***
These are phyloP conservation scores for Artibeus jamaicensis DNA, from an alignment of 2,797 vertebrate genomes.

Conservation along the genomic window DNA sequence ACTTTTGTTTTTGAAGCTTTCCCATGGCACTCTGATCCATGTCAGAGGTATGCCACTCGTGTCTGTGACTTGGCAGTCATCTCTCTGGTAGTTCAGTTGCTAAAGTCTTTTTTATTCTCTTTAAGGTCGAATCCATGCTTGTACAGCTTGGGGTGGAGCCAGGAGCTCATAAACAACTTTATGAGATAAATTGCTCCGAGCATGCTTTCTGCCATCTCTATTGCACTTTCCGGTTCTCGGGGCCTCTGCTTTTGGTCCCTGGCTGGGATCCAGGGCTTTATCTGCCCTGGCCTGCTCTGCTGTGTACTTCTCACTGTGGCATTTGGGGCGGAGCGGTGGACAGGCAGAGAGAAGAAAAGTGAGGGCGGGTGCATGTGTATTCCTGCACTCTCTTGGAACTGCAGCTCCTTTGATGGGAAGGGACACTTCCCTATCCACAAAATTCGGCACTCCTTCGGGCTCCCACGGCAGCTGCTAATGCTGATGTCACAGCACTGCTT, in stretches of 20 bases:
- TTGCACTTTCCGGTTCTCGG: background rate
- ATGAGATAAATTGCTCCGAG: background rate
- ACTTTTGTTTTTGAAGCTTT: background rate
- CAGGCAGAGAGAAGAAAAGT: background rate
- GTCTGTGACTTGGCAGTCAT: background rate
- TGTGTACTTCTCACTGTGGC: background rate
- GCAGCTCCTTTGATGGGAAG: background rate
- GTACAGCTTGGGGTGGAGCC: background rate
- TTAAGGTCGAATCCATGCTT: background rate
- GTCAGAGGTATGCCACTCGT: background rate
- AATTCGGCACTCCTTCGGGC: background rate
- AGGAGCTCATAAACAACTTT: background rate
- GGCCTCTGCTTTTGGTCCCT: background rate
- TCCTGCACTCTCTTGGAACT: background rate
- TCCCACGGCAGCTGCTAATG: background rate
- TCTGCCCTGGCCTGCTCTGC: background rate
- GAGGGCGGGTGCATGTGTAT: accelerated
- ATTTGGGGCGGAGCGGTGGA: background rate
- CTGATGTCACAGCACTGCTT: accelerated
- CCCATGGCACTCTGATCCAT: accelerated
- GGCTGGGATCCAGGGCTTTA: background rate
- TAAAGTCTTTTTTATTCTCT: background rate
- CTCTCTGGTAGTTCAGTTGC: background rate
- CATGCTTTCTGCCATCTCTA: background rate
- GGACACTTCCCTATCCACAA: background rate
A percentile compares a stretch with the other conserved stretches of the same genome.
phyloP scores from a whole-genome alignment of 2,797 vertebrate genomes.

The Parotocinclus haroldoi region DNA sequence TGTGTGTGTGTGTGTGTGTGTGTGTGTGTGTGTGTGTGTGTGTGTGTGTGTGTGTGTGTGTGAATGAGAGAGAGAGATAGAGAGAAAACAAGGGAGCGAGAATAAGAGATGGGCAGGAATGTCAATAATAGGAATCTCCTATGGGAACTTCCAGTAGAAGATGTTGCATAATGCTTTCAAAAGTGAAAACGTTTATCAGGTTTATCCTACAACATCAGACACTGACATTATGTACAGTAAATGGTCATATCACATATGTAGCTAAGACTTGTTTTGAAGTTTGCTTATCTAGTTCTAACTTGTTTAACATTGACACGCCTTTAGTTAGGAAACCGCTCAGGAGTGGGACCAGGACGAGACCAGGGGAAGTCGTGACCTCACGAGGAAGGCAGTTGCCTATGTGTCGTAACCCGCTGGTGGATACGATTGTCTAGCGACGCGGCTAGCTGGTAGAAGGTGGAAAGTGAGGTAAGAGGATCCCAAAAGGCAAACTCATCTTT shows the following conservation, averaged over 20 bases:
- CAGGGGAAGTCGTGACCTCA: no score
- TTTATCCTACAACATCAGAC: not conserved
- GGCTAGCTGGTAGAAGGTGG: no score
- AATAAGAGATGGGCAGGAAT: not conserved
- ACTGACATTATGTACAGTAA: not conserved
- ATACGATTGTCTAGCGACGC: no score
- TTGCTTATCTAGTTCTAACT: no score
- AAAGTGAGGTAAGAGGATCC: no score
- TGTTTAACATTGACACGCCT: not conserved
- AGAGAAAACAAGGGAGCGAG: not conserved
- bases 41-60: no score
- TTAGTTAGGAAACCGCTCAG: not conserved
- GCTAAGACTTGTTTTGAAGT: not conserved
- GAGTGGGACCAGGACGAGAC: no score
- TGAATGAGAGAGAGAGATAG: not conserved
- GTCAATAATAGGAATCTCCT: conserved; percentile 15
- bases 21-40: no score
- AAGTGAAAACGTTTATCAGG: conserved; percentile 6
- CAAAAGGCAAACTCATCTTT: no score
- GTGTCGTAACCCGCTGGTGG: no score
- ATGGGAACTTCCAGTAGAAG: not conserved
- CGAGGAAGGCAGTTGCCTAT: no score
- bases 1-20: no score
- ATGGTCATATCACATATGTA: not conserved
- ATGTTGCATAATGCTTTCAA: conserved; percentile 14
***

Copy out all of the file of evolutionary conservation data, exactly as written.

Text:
These are phyloP conservation scores for Artibeus jamaicensis DNA, from an alignment of 2,797 vertebrate genomes.

Conservation along the genomic window DNA sequence ACTTTTGTTTTTGAAGCTTTCCCATGGCACTCTGATCCATGTCAGAGGTATGCCACTCGTGTCTGTGACTTGGCAGTCATCTCTCTGGTAGTTCAGTTGCTAAAGTCTTTTTTATTCTCTTTAAGGTCGAATCCATGCTTGTACAGCTTGGGGTGGAGCCAGGAGCTCATAAACAACTTTATGAGATAAATTGCTCCGAGCATGCTTTCTGCCATCTCTATTGCACTTTCCGGTTCTCGGGGCCTCTGCTTTTGGTCCCTGGCTGGGATCCAGGGCTTTATCTGCCCTGGCCTGCTCTGCTGTGTACTTCTCACTGTGGCATTTGGGGCGGAGCGGTGGACAGGCAGAGAGAAGAAAAGTGAGGGCGGGTGCATGTGTATTCCTGCACTCTCTTGGAACTGCAGCTCCTTTGATGGGAAGGGACACTTCCCTATCCACAAAATTCGGCACTCCTTCGGGCTCCCACGGCAGCTGCTAATGCTGATGTCACAGCACTGCTT, in stretches of 20 bases:
- TTGCACTTTCCGGTTCTCGG: background rate
- ATGAGATAAATTGCTCCGAG: background rate
- ACTTTTGTTTTTGAAGCTTT: background rate
- CAGGCAGAGAGAAGAAAAGT: background rate
- GTCTGTGACTTGGCAGTCAT: background rate
- TGTGTACTTCTCACTGTGGC: background rate
- GCAGCTCCTTTGATGGGAAG: background rate
- GTACAGCTTGGGGTGGAGCC: background rate
- TTAAGGTCGAATCCATGCTT: background rate
- GTCAGAGGTATGCCACTCGT: background rate
- AATTCGGCACTCCTTCGGGC: background rate
- AGGAGCTCATAAACAACTTT: background rate
- GGCCTCTGCTTTTGGTCCCT: background rate
- TCCTGCACTCTCTTGGAACT: background rate
- TCCCACGGCAGCTGCTAATG: background rate
- TCTGCCCTGGCCTGCTCTGC: background rate
- GAGGGCGGGTGCATGTGTAT: accelerated
- ATTTGGGGCGGAGCGGTGGA: background rate
- CTGATGTCACAGCACTGCTT: accelerated
- CCCATGGCACTCTGATCCAT: accelerated
- GGCTGGGATCCAGGGCTTTA: background rate
- TAAAGTCTTTTTTATTCTCT: background rate
- CTCTCTGGTAGTTCAGTTGC: background rate
- CATGCTTTCTGCCATCTCTA: background rate
- GGACACTTCCCTATCCACAA: background rate
A percentile compares a stretch with the other conserved stretches of the same genome.
phyloP scores from a whole-genome alignment of 2,797 vertebrate genomes.

The Parotocinclus haroldoi region DNA sequence TGTGTGTGTGTGTGTGTGTGTGTGTGTGTGTGTGTGTGTGTGTGTGTGTGTGTGTGTGTGTGAATGAGAGAGAGAGATAGAGAGAAAACAAGGGAGCGAGAATAAGAGATGGGCAGGAATGTCAATAATAGGAATCTCCTATGGGAACTTCCAGTAGAAGATGTTGCATAATGCTTTCAAAAGTGAAAACGTTTATCAGGTTTATCCTACAACATCAGACACTGACATTATGTACAGTAAATGGTCATATCACATATGTAGCTAAGACTTGTTTTGAAGTTTGCTTATCTAGTTCTAACTTGTTTAACATTGACACGCCTTTAGTTAGGAAACCGCTCAGGAGTGGGACCAGGACGAGACCAGGGGAAGTCGTGACCTCACGAGGAAGGCAGTTGCCTATGTGTCGTAACCCGCTGGTGGATACGATTGTCTAGCGACGCGGCTAGCTGGTAGAAGGTGGAAAGTGAGGTAAGAGGATCCCAAAAGGCAAACTCATCTTT shows the following conservation, averaged over 20 bases:
- CAGGGGAAGTCGTGACCTCA: no score
- TTTATCCTACAACATCAGAC: not conserved
- GGCTAGCTGGTAGAAGGTGG: no score
- AATAAGAGATGGGCAGGAAT: not conserved
- ACTGACATTATGTACAGTAA: not conserved
- ATACGATTGTCTAGCGACGC: no score
- TTGCTTATCTAGTTCTAACT: no score
- AAAGTGAGGTAAGAGGATCC: no score
- TGTTTAACATTGACACGCCT: not conserved
- AGAGAAAACAAGGGAGCGAG: not conserved
- bases 41-60: no score
- TTAGTTAGGAAACCGCTCAG: not conserved
- GCTAAGACTTGTTTTGAAGT: not conserved
- GAGTGGGACCAGGACGAGAC: no score
- TGAATGAGAGAGAGAGATAG: not conserved
- GTCAATAATAGGAATCTCCT: conserved; percentile 15
- bases 21-40: no score
- AAGTGAAAACGTTTATCAGG: conserved; percentile 6
- CAAAAGGCAAACTCATCTTT: no score
- GTGTCGTAACCCGCTGGTGG: no score
- ATGGGAACTTCCAGTAGAAG: not conserved
- CGAGGAAGGCAGTTGCCTAT: no score
- bases 1-20: no score
- ATGGTCATATCACATATGTA: not conserved
- ATGTTGCATAATGCTTTCAA: conserved; percentile 14